The table below shows pricing for the Standard-Series (Gen5) instances with 2-16 vCores across pay-as-you-go and reserved pricing options.
vCore Pricing with Serverless Compute
The Serverless compute tier is suitable for workloads with intermittent usage patterns or those that are only active during certain periods of the day. With this model, you only pay for the compute resources you use during the active period and a smaller cost for the storage during the inactive period.
In the serverless model, there is a flat price of $0.5218 / vCore-hour (billed by the second), with a minimum of 0.5 vCores and 2.02 GB of RAM. As your database scales up, you are billed the same rate per vCore hour and the amount of memory grows in the same ratio.
Here too, storage is not included and priced separately.
Learn more in our detailed guide to Azure storage pricing
DTU-based Model (Database Transaction Unit)
The DTU-based model offers a bundled measure of compute, storage, and I/O resources. The resources are measured in Database Transaction Units (DTUs), and the cost is based on the number of DTUs you need. DTUs are offered in three tiers, Basic, Standard, and Premium, each with its own level of included storage.
For instance, if you choose the Standard tier and need 100 DTUs for your SQL database, the cost in the East US region would be $0.2017 per hour, including 250 GB of storage.
The following table shows all the pricing options for the Standard (middle tier).
Note that the Basic tier has a flat price of $0.0068 / hour for 5 DTUs, with 2 GB included storage. The Premium tier starts from 125 DTUs with 500 GB included storage, at a cost of $0.6251 / hour.
Azure SQL Database: Pricing by Service Tiers
In each of the pricing models (vCore and DTU) you have a choice of service tiers that affect the cost and determine the computing resources available to your database.
vCore Model: General Purpose, Business Critical, Hyperscale
When you run Azure SQL Database in the vCore model, you select a service tier for the vCores, which determines how powerful they are. The following tiers are available, each with its own hardware types and pricing:
- General Purpose: For non-critical workloads. Hardware options are Standard-Series (Gen 5), DC-Series, and Fsv2-Series.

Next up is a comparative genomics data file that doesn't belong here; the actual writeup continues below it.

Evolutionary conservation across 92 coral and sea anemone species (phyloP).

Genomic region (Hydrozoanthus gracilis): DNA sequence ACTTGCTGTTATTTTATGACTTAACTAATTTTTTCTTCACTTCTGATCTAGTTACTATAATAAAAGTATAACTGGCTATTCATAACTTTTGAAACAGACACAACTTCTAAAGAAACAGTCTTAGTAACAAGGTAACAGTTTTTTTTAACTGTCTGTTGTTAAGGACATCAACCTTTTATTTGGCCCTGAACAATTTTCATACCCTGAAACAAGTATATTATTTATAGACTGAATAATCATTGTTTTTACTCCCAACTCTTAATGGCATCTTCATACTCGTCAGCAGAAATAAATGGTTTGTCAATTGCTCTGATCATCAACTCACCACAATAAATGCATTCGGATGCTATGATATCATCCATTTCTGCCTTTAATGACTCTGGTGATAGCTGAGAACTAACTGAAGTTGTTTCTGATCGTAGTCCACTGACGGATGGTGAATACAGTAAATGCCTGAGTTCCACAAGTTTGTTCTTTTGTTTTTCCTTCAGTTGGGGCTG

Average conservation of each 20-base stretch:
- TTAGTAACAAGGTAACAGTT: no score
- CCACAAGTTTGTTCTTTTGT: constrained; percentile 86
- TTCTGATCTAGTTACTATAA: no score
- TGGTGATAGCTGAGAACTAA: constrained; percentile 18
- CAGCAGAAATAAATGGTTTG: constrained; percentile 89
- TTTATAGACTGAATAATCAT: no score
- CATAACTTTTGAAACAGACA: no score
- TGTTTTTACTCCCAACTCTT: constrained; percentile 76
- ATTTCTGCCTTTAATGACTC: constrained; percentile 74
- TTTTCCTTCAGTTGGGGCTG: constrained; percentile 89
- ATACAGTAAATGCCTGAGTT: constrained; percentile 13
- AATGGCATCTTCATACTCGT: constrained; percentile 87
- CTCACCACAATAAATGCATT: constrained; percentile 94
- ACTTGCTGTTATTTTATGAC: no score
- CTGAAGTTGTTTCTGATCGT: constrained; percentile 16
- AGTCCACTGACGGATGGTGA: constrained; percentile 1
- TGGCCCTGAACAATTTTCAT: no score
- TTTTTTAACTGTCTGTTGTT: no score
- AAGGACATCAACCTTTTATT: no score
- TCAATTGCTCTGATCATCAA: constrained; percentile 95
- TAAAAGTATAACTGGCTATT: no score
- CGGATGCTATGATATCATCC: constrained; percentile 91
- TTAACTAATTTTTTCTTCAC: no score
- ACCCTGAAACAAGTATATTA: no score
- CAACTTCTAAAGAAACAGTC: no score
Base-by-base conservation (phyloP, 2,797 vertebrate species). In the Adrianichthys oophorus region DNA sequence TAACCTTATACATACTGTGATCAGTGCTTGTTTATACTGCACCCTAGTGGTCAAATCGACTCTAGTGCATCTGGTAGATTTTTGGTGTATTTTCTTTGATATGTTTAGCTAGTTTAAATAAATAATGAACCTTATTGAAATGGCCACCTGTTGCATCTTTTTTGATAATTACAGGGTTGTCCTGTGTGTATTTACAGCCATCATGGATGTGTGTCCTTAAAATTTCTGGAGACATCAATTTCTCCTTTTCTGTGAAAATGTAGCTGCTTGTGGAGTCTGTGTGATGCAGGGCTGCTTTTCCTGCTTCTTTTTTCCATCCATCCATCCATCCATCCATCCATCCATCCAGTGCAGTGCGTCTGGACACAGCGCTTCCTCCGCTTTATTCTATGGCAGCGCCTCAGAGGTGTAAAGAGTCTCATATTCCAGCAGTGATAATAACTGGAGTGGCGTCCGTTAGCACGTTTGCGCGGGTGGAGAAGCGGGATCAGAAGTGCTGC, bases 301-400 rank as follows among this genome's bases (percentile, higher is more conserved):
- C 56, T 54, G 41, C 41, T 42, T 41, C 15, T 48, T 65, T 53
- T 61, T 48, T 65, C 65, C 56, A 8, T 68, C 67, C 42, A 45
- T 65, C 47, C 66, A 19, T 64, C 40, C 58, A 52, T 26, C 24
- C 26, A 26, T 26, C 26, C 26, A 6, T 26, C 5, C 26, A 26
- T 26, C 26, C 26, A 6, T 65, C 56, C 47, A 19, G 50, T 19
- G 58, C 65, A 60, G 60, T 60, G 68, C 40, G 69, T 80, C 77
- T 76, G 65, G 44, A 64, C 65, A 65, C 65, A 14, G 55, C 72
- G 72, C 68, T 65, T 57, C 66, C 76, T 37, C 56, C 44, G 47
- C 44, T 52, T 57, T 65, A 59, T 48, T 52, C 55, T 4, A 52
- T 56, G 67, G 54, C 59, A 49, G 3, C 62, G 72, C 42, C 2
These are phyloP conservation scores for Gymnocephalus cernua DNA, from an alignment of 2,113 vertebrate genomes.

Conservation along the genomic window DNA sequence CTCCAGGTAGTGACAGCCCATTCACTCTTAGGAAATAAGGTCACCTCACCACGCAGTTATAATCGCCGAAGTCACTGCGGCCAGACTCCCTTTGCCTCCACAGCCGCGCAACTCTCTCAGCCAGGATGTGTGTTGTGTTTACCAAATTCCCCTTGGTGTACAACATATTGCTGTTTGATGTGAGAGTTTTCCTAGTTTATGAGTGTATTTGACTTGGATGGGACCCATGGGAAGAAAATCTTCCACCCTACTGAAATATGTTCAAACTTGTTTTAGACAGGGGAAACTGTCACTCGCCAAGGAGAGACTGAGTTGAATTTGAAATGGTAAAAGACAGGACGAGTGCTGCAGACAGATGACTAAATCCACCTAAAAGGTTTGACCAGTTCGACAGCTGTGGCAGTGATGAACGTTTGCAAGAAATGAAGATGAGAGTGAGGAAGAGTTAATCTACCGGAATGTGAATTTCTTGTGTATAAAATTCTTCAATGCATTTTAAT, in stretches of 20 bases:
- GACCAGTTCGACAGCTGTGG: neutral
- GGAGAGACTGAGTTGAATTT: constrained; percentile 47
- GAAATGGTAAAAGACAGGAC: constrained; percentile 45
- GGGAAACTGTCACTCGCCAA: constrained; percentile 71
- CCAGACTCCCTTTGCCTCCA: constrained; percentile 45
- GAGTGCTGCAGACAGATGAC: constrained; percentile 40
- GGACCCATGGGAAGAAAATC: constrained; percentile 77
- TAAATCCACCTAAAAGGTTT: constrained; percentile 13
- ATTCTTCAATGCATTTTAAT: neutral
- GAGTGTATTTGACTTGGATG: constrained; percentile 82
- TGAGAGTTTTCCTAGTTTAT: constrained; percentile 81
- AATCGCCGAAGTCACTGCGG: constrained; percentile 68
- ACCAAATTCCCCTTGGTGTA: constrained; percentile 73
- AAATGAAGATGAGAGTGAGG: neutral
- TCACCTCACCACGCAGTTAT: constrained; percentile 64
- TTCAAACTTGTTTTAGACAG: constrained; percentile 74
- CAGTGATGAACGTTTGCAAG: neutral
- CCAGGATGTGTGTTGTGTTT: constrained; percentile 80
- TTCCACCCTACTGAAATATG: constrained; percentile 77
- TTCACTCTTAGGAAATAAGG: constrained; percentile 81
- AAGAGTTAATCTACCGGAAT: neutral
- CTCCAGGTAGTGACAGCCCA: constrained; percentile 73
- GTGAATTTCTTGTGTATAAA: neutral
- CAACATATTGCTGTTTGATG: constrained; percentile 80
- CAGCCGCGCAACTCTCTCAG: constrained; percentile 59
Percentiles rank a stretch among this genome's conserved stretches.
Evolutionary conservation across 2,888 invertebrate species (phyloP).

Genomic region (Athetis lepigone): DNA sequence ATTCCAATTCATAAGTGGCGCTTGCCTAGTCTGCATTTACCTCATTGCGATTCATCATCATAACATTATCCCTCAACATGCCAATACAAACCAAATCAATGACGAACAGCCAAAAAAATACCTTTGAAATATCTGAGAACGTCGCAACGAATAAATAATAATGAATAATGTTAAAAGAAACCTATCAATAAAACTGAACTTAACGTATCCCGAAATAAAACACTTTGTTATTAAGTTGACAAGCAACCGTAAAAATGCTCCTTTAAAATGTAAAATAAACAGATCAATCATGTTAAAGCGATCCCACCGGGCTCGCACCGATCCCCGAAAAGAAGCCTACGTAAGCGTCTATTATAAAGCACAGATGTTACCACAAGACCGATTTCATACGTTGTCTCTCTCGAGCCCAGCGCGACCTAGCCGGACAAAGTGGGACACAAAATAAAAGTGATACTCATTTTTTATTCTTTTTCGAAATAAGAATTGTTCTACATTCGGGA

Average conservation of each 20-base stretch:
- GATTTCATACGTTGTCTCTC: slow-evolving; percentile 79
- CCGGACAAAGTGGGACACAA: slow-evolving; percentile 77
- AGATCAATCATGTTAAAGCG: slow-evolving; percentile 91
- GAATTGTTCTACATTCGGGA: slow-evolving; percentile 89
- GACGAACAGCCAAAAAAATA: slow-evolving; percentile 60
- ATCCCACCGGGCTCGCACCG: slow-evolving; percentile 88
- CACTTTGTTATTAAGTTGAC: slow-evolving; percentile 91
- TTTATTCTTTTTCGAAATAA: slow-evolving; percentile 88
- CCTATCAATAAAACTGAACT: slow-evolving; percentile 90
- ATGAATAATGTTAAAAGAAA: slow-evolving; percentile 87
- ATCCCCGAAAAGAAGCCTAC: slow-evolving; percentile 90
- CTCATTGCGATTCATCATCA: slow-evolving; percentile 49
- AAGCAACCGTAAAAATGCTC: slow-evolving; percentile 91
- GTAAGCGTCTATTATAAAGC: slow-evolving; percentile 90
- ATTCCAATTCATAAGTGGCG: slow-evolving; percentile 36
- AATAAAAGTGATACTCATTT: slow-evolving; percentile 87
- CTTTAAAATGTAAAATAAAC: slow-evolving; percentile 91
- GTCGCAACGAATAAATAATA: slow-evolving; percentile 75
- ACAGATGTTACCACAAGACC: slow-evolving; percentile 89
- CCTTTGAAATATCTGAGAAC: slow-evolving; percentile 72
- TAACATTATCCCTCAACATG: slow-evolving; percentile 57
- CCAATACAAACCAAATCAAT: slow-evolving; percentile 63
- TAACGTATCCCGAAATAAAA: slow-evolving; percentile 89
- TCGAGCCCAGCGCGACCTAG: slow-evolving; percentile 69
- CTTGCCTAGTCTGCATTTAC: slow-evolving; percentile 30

- Business Critical: For IO-intensive workloads requiring high resilience to failure. Hardware options are Standard-Series (Gen 5), DC-Series, and M-Series.
- Hyperscale: Provides rapid scaling of storage up to 100 TB. Hardware options are Standard-Series (Gen 5), DC-Series, Premium-Series, and Premium-Series Memory-Optimized.
To give you an idea of pricing differences between the tiers, the hourly cost of 10 vCores will be:
- $2.522 for General Purpose / Standard-Series with 51 GB RAM
- $6.795 for Business Critical / Standard-Series with 51 GB RAM
- $20.538 for Business Critical / M-Series with 294.3 GB RAM
- $2.827 for Hyperscale / Standard-Series with 51 GB RAM
- $3.557 for Hyperscale / Premium-Series Memory-Optimized with 103.8 GB RAM
DTU Model: Basic, Standard, Premium
In the DTU model, moving to a higher tier provides improved performance and more storage. For example, the hourly cost of 10 DTUs will be:
- $0.0136 for Basic Tier with 4 GB RAM
- $0.0202 for Standard Tier with 250 GB RAM
The Premium Tier starts from 125 DTUs which cost $0.6251 per hour with 500 GB RAM.
Azure SQL Database Optimization with Spot by NetApp
Taking steps to reduce and control cloud infrastructure costs requires ongoing effort and diligence that could all too easily consume significant amounts of time for already overstretched CloudOps teams.
To help address that challenge, Spot has created a suite of products for Azure built on unique machine learning and analytics, that go beyond cloud visibility and guidance to actually automate Azure workloads on an optimal blend of spot VMs, reserved instances and, if needed, pay-as-you-go pricing. All of this is provided without compromising availability, performance and flexibility, ensuring optimized infrastructure for scale-out applications, Kubernetes workloads and more.